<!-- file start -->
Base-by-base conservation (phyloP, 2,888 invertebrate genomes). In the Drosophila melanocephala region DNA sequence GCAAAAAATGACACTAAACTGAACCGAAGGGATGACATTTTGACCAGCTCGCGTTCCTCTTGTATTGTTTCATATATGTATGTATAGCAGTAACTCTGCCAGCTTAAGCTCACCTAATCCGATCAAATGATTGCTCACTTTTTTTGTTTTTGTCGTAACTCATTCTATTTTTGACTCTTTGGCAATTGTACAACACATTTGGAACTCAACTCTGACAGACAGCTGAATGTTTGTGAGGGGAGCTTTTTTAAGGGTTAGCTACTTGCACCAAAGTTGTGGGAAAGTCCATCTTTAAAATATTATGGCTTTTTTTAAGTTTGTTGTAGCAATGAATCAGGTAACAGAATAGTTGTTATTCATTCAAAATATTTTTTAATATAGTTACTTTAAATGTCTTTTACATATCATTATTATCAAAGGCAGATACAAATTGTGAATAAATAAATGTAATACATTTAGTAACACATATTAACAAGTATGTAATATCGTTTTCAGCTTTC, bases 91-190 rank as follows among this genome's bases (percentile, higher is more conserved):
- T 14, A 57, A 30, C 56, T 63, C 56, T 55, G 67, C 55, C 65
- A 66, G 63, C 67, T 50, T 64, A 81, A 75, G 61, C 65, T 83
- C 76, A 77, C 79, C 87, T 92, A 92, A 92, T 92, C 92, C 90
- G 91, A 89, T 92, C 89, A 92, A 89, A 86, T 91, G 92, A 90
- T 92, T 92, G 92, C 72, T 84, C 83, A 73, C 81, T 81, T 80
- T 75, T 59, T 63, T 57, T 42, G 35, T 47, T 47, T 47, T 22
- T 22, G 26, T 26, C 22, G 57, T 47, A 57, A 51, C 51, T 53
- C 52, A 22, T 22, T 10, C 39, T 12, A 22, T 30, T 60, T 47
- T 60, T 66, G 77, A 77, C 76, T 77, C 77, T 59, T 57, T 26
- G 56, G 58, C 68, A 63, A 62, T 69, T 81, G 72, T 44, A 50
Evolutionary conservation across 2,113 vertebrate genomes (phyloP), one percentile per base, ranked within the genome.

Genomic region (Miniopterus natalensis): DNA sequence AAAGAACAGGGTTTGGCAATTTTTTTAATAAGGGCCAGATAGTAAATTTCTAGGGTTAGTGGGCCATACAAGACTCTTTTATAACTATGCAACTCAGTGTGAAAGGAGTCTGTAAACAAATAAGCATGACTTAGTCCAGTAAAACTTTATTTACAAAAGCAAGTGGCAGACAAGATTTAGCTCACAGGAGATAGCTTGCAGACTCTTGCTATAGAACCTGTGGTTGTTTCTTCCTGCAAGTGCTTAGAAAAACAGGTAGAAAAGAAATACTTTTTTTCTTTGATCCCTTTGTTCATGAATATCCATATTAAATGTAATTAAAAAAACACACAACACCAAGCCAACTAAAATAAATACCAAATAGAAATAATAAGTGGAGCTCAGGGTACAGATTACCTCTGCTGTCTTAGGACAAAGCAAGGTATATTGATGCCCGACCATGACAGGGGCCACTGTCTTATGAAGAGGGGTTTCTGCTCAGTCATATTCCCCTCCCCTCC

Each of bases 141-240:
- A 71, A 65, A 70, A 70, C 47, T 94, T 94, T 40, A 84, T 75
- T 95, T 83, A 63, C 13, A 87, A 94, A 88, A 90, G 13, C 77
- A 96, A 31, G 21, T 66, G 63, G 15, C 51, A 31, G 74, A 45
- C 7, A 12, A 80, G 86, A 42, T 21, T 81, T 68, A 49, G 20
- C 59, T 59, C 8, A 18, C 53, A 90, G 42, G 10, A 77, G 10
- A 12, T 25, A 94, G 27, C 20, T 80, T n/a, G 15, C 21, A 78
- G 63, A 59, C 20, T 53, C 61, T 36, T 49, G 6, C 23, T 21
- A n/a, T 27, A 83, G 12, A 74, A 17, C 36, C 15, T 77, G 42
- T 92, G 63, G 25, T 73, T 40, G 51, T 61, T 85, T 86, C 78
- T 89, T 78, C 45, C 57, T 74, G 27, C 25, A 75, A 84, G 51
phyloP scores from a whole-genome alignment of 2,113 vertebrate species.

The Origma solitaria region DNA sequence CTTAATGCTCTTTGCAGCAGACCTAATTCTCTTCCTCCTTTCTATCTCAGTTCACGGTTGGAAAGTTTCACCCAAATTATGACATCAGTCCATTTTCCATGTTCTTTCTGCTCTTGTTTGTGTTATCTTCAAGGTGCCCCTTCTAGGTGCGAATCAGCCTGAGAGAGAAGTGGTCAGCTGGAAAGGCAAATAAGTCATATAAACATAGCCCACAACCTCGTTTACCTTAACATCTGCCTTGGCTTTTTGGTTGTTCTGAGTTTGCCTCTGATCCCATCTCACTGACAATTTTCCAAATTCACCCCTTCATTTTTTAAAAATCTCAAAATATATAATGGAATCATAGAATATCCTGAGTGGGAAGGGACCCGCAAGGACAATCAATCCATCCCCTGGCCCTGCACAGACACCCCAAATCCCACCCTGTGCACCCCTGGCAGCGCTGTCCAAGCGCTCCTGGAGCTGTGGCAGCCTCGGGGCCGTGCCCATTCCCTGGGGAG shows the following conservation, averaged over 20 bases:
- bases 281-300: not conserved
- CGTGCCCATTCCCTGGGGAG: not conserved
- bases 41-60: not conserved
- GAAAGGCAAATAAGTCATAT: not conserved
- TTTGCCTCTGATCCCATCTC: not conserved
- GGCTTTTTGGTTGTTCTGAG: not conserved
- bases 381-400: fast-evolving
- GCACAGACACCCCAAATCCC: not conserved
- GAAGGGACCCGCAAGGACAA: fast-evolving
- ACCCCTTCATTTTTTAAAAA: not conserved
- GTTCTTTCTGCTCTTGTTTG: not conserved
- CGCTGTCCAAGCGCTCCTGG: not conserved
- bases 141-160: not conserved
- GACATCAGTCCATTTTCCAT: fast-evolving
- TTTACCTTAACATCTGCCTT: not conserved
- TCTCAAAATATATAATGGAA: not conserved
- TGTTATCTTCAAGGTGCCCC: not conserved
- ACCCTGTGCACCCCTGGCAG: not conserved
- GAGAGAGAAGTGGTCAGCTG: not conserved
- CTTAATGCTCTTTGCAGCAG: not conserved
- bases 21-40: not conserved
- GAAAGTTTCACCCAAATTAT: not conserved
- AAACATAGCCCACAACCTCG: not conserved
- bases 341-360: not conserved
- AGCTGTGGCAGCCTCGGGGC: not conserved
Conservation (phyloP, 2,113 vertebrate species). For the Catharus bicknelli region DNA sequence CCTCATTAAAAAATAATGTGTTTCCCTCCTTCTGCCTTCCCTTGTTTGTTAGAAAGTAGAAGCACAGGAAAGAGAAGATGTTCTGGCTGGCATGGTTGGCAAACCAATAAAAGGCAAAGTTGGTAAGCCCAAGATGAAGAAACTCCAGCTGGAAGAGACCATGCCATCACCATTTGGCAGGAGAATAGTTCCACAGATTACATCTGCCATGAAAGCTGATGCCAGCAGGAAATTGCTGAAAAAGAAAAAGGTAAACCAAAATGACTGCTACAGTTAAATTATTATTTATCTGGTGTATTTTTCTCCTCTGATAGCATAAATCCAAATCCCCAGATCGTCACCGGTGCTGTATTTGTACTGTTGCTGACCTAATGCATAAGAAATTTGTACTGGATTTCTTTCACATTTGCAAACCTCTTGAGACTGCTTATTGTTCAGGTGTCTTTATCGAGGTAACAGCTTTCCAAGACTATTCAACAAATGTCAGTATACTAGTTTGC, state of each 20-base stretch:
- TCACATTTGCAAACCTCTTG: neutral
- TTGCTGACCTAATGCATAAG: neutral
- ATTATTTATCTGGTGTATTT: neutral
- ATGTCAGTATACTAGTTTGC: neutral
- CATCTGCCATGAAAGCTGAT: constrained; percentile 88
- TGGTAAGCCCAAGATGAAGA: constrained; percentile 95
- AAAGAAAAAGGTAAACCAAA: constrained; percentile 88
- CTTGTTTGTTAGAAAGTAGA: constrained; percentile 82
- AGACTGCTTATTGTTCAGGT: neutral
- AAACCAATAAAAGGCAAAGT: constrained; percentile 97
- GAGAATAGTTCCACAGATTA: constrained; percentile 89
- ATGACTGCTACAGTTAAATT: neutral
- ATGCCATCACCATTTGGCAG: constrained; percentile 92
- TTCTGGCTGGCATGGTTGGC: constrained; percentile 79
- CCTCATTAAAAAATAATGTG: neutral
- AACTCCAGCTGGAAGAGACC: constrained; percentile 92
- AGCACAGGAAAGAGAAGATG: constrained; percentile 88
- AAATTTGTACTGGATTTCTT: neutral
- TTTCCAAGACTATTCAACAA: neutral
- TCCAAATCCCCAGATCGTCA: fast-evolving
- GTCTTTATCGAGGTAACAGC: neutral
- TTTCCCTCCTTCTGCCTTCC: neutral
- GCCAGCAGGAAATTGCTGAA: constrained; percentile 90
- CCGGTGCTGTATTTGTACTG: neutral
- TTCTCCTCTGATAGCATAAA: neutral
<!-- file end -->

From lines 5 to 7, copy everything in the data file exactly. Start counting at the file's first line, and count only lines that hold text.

- G 91, A 89, T 92, C 89, A 92, A 89, A 86, T 91, G 92, A 90
- T 92, T 92, G 92, C 72, T 84, C 83, A 73, C 81, T 81, T 80
- T 75, T 59, T 63, T 57, T 42, G 35, T 47, T 47, T 47, T 22